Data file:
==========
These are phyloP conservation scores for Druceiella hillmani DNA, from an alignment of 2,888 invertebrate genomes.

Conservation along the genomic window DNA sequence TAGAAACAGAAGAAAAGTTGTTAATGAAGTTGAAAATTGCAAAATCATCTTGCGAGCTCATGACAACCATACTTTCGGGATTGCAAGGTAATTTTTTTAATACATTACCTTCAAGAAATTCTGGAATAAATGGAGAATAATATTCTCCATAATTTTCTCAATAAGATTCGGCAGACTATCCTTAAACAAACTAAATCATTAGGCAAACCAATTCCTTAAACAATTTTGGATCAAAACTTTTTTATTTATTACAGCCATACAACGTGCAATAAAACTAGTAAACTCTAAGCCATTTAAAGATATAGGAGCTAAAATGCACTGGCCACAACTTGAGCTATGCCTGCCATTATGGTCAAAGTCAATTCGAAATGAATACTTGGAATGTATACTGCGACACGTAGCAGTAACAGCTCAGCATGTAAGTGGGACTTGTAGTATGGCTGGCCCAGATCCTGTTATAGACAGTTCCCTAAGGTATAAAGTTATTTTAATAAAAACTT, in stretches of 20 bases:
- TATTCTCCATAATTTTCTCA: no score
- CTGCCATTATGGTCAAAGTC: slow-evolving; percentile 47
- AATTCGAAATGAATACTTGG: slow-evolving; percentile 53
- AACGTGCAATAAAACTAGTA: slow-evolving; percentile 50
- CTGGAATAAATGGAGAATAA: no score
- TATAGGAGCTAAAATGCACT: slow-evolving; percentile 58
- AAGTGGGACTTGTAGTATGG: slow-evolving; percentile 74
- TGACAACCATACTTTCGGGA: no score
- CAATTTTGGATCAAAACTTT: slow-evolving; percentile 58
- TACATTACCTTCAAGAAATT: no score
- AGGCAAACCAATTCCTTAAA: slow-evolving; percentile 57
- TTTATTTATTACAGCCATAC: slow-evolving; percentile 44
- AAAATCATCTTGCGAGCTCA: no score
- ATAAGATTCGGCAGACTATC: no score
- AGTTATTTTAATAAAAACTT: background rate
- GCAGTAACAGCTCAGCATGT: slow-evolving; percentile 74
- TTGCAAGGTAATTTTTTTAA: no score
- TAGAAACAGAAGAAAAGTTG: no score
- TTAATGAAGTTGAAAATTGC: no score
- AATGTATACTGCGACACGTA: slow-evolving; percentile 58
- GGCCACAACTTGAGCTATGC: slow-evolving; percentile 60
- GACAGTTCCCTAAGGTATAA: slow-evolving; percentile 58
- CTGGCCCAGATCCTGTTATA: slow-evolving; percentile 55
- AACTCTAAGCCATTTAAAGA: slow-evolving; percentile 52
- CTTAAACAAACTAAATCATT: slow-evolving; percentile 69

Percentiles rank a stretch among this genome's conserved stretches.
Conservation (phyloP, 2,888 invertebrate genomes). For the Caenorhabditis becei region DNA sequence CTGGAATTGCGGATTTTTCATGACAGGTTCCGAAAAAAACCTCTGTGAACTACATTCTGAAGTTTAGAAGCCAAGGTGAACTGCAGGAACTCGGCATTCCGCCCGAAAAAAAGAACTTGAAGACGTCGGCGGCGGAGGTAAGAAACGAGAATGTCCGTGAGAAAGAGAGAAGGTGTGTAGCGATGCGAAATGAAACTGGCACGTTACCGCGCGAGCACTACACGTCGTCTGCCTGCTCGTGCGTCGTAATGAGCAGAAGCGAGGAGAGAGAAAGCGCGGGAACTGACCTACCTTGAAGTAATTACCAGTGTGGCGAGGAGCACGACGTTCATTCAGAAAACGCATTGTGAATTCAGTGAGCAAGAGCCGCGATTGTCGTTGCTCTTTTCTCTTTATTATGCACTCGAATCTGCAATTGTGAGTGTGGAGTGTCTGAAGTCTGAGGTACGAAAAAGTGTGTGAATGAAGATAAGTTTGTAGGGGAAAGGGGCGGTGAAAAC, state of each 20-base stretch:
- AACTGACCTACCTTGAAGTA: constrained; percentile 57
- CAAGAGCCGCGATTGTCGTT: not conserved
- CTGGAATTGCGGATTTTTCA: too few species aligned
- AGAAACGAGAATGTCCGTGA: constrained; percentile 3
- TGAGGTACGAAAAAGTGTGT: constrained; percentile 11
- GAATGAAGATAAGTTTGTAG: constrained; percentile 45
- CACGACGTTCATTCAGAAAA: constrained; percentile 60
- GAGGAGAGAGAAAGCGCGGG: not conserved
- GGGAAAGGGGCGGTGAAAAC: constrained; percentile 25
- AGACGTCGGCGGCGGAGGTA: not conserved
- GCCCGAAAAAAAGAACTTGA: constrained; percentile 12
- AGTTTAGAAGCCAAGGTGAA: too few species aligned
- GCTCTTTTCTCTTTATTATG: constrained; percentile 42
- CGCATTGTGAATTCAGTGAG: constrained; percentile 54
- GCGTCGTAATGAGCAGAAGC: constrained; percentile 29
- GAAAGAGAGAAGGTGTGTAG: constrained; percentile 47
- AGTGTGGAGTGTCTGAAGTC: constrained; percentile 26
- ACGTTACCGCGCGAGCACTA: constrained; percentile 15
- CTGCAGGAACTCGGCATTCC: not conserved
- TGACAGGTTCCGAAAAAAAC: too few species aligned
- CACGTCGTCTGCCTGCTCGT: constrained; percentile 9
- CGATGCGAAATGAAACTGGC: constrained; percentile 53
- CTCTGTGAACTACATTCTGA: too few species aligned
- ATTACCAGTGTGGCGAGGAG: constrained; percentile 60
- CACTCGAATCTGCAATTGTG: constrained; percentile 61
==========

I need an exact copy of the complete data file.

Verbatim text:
These are phyloP conservation scores for Druceiella hillmani DNA, from an alignment of 2,888 invertebrate genomes.

Conservation along the genomic window DNA sequence TAGAAACAGAAGAAAAGTTGTTAATGAAGTTGAAAATTGCAAAATCATCTTGCGAGCTCATGACAACCATACTTTCGGGATTGCAAGGTAATTTTTTTAATACATTACCTTCAAGAAATTCTGGAATAAATGGAGAATAATATTCTCCATAATTTTCTCAATAAGATTCGGCAGACTATCCTTAAACAAACTAAATCATTAGGCAAACCAATTCCTTAAACAATTTTGGATCAAAACTTTTTTATTTATTACAGCCATACAACGTGCAATAAAACTAGTAAACTCTAAGCCATTTAAAGATATAGGAGCTAAAATGCACTGGCCACAACTTGAGCTATGCCTGCCATTATGGTCAAAGTCAATTCGAAATGAATACTTGGAATGTATACTGCGACACGTAGCAGTAACAGCTCAGCATGTAAGTGGGACTTGTAGTATGGCTGGCCCAGATCCTGTTATAGACAGTTCCCTAAGGTATAAAGTTATTTTAATAAAAACTT, in stretches of 20 bases:
- TATTCTCCATAATTTTCTCA: no score
- CTGCCATTATGGTCAAAGTC: slow-evolving; percentile 47
- AATTCGAAATGAATACTTGG: slow-evolving; percentile 53
- AACGTGCAATAAAACTAGTA: slow-evolving; percentile 50
- CTGGAATAAATGGAGAATAA: no score
- TATAGGAGCTAAAATGCACT: slow-evolving; percentile 58
- AAGTGGGACTTGTAGTATGG: slow-evolving; percentile 74
- TGACAACCATACTTTCGGGA: no score
- CAATTTTGGATCAAAACTTT: slow-evolving; percentile 58
- TACATTACCTTCAAGAAATT: no score
- AGGCAAACCAATTCCTTAAA: slow-evolving; percentile 57
- TTTATTTATTACAGCCATAC: slow-evolving; percentile 44
- AAAATCATCTTGCGAGCTCA: no score
- ATAAGATTCGGCAGACTATC: no score
- AGTTATTTTAATAAAAACTT: background rate
- GCAGTAACAGCTCAGCATGT: slow-evolving; percentile 74
- TTGCAAGGTAATTTTTTTAA: no score
- TAGAAACAGAAGAAAAGTTG: no score
- TTAATGAAGTTGAAAATTGC: no score
- AATGTATACTGCGACACGTA: slow-evolving; percentile 58
- GGCCACAACTTGAGCTATGC: slow-evolving; percentile 60
- GACAGTTCCCTAAGGTATAA: slow-evolving; percentile 58
- CTGGCCCAGATCCTGTTATA: slow-evolving; percentile 55
- AACTCTAAGCCATTTAAAGA: slow-evolving; percentile 52
- CTTAAACAAACTAAATCATT: slow-evolving; percentile 69

Percentiles rank a stretch among this genome's conserved stretches.
Conservation (phyloP, 2,888 invertebrate genomes). For the Caenorhabditis becei region DNA sequence CTGGAATTGCGGATTTTTCATGACAGGTTCCGAAAAAAACCTCTGTGAACTACATTCTGAAGTTTAGAAGCCAAGGTGAACTGCAGGAACTCGGCATTCCGCCCGAAAAAAAGAACTTGAAGACGTCGGCGGCGGAGGTAAGAAACGAGAATGTCCGTGAGAAAGAGAGAAGGTGTGTAGCGATGCGAAATGAAACTGGCACGTTACCGCGCGAGCACTACACGTCGTCTGCCTGCTCGTGCGTCGTAATGAGCAGAAGCGAGGAGAGAGAAAGCGCGGGAACTGACCTACCTTGAAGTAATTACCAGTGTGGCGAGGAGCACGACGTTCATTCAGAAAACGCATTGTGAATTCAGTGAGCAAGAGCCGCGATTGTCGTTGCTCTTTTCTCTTTATTATGCACTCGAATCTGCAATTGTGAGTGTGGAGTGTCTGAAGTCTGAGGTACGAAAAAGTGTGTGAATGAAGATAAGTTTGTAGGGGAAAGGGGCGGTGAAAAC, state of each 20-base stretch:
- AACTGACCTACCTTGAAGTA: constrained; percentile 57
- CAAGAGCCGCGATTGTCGTT: not conserved
- CTGGAATTGCGGATTTTTCA: too few species aligned
- AGAAACGAGAATGTCCGTGA: constrained; percentile 3
- TGAGGTACGAAAAAGTGTGT: constrained; percentile 11
- GAATGAAGATAAGTTTGTAG: constrained; percentile 45
- CACGACGTTCATTCAGAAAA: constrained; percentile 60
- GAGGAGAGAGAAAGCGCGGG: not conserved
- GGGAAAGGGGCGGTGAAAAC: constrained; percentile 25
- AGACGTCGGCGGCGGAGGTA: not conserved
- GCCCGAAAAAAAGAACTTGA: constrained; percentile 12
- AGTTTAGAAGCCAAGGTGAA: too few species aligned
- GCTCTTTTCTCTTTATTATG: constrained; percentile 42
- CGCATTGTGAATTCAGTGAG: constrained; percentile 54
- GCGTCGTAATGAGCAGAAGC: constrained; percentile 29
- GAAAGAGAGAAGGTGTGTAG: constrained; percentile 47
- AGTGTGGAGTGTCTGAAGTC: constrained; percentile 26
- ACGTTACCGCGCGAGCACTA: constrained; percentile 15
- CTGCAGGAACTCGGCATTCC: not conserved
- TGACAGGTTCCGAAAAAAAC: too few species aligned
- CACGTCGTCTGCCTGCTCGT: constrained; percentile 9
- CGATGCGAAATGAAACTGGC: constrained; percentile 53
- CTCTGTGAACTACATTCTGA: too few species aligned
- ATTACCAGTGTGGCGAGGAG: constrained; percentile 60
- CACTCGAATCTGCAATTGTG: constrained; percentile 61